A Swallow Press Book
“The author skillfully blends history and on-site information in his accounts of a largely forgotten past…all of us can profit from this enjoyable introduction to myriad interesting aspects of Colorado's past.”
“Perry Eberhart, once a reporter, has used his skills to create Ghosts of the Colorado Plains, which no doubt will be a reference book for writers, as well as entertainment for readers…The reader shares the author's delight in coming around a curve and discovering ruins of another day huddling in the shadows or looming against the victorious prairie. A love of the past shines through these pages.”
“Eberhart's explanations and evaluations of the motives behind the establishment of these communities as well as the factors involved in their demise is commendable. Through the use of primary and secondary sources, oral interviews, and on-site investigations, he creatively brings these ghost towns back to life…Avid ghost town lovers will find this volume fascinating.”
Journal of the West
Since the second quarter of the nineteenth century, changing conditions have built and emptied small and large towns across the Colorado plain. At the time when Denver was little more than an overpopulated campsite along Cherry Creek there were numerous other settlements to the east and south, each with its own dreams of growth, gold or silver strikes, railroad connections, and rising influence over the surrounding territory. In Ghosts of the Colorado Plains, Eberhart traces some 150 of these ill-fated settlements, providing accounts of their birth, peak activity, and ultimate demise.
As early trapping, mining, cattle, farming, and transportation industries brought successive waves of “easterners” into the territory, they created some of the most colorful communities of their time. The trail towns Boston and Trail City were reputed to be two of the roughest towns in the entire west. Real estate schemers and promoters offered dreams of civilization and respectability in the “cow towns.” Elsewhere, the stage stations, side of the road settlements, and farm centers arose out of the basic necessities of commerce and from a simple desire of far-flung settlers, trappers, and others for a place to congregate, celebrate, trade, brawl, and receive news from the east. Though the personalities and events which animated these communities are all but forgotten, the towns themselves are the legacy of the competing forces that opened and developed the Colorado territory.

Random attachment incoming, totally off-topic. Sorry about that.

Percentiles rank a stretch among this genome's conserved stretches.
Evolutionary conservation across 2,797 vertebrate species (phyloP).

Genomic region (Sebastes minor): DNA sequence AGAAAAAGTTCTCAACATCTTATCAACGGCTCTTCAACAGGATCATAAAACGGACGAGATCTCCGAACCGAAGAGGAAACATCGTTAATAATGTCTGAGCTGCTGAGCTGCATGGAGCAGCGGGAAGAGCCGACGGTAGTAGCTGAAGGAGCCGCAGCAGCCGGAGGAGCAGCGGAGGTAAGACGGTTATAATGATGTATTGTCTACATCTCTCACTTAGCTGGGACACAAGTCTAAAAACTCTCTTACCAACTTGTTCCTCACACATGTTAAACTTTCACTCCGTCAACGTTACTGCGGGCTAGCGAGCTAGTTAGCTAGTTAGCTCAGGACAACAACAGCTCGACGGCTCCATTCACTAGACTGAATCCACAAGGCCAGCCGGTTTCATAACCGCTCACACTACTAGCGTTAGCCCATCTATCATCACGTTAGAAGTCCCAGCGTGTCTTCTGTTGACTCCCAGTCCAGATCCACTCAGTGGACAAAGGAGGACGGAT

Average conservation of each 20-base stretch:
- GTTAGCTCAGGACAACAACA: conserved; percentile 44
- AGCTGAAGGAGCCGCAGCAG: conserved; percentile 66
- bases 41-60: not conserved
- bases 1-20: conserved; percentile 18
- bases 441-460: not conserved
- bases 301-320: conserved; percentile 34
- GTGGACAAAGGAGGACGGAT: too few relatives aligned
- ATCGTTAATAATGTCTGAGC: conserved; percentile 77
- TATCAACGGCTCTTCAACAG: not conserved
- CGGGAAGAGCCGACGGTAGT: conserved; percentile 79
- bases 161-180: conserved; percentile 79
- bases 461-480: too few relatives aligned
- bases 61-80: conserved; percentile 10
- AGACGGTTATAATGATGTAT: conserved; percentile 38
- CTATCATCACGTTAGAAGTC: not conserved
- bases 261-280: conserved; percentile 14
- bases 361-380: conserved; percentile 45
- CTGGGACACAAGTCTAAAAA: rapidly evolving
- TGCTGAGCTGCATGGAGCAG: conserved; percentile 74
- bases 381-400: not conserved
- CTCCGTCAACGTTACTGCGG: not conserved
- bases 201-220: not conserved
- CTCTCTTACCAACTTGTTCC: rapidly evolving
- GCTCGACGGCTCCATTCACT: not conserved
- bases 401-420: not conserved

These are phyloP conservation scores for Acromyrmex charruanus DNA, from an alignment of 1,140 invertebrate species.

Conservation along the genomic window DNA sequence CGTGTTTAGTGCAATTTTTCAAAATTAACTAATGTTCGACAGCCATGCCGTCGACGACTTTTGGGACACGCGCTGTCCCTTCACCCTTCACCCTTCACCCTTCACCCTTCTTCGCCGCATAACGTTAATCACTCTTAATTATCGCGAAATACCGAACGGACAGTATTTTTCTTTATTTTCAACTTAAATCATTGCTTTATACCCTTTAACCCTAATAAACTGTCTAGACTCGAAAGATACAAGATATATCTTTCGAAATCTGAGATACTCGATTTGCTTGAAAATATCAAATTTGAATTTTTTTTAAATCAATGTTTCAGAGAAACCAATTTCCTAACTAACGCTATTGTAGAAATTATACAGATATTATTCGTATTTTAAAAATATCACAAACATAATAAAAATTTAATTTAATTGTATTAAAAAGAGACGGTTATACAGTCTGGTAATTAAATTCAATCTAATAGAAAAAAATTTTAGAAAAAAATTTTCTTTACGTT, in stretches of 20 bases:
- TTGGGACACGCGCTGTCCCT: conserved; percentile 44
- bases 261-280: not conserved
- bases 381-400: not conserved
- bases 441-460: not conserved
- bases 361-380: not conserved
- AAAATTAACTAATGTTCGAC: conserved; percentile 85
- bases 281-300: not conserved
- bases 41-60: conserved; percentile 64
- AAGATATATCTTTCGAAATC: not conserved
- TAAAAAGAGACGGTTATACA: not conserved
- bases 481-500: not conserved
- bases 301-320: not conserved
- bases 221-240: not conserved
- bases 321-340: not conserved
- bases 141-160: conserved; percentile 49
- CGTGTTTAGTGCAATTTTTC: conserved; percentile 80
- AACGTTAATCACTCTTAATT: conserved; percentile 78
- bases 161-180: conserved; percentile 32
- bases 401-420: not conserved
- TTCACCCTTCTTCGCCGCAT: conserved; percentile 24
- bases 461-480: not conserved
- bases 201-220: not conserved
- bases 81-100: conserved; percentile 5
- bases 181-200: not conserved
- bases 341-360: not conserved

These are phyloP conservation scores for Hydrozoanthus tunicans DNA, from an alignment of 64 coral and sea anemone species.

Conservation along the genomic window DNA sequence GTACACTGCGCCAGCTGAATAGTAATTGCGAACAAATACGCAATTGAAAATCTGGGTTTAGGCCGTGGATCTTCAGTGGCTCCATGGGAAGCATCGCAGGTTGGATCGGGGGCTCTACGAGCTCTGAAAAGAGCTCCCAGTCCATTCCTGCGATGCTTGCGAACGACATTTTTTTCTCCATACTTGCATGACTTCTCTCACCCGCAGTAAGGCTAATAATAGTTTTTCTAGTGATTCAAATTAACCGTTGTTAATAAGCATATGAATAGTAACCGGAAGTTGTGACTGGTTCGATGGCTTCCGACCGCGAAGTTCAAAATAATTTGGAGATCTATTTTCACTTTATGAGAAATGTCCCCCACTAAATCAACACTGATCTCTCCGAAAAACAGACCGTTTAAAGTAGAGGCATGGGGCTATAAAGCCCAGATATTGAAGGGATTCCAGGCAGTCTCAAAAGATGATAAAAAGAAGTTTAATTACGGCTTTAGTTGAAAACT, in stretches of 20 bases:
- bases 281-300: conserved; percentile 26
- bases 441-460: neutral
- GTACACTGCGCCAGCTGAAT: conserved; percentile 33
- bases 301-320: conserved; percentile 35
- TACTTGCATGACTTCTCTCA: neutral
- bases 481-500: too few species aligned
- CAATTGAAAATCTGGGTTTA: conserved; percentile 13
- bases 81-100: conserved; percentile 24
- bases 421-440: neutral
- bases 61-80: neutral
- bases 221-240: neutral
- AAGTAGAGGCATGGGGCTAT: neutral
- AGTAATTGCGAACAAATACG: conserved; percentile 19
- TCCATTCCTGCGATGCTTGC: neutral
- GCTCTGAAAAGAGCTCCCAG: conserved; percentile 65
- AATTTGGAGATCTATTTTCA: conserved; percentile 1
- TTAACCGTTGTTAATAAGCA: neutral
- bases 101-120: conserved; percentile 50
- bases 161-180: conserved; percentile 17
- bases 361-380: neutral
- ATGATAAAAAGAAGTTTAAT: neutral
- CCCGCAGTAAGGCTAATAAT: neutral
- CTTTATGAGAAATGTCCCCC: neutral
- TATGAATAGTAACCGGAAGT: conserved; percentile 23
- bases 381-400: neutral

Readers of Guide to Colorado Ghost Towns and Mining Camps will welcome Ghosts of the Colorado Plains as an extension of Eberhart's colorful blend of history and on-site information to a larger and much neglected area of the state. Through historical records, vignettes of personalities, and over 250 photos and 80 maps, Eberhart provides ready access to the towns and settlment sites of eastern Colorado's past. For travelers, Ghosts of the Colorado Plains offers numerous pleasant excursions and investigations; for those less inclined to take to the field in search of artifacts and sites, the book offers fascinating glimpses of Colorado's disappearing past.
Perry Eberhart was a social worker, teacher, reporter, editor, environmental activist and respected author. He collected stories about the history of Colorado and the West for more than 30 years.
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This book includes the story of 240 of Colorado’s mining camps, with emphasis on the human side. The men who swarmed to the mountains to find precious metal came in successive waves from the late 1850s on, combing the gulches, scrambling over the passes and climbing the peaks. Their story is full of adventurous chances, lucky strikes, boom conditions, reckless spending, banditry, claim jumping, railroad wars and labor troubles.
"This is not a history book. Rather it is a directory of towns, and compilation of known information about those towns. In undertaking the stud, I was amazed at the amount of legend and contradictory information Colorado history has collected in just one hundred years. Who was it that said: 'History is the perpetuation of saleable gossip'? (Perhaps, nobody has said it yet. In that case, it's mine, all mine.)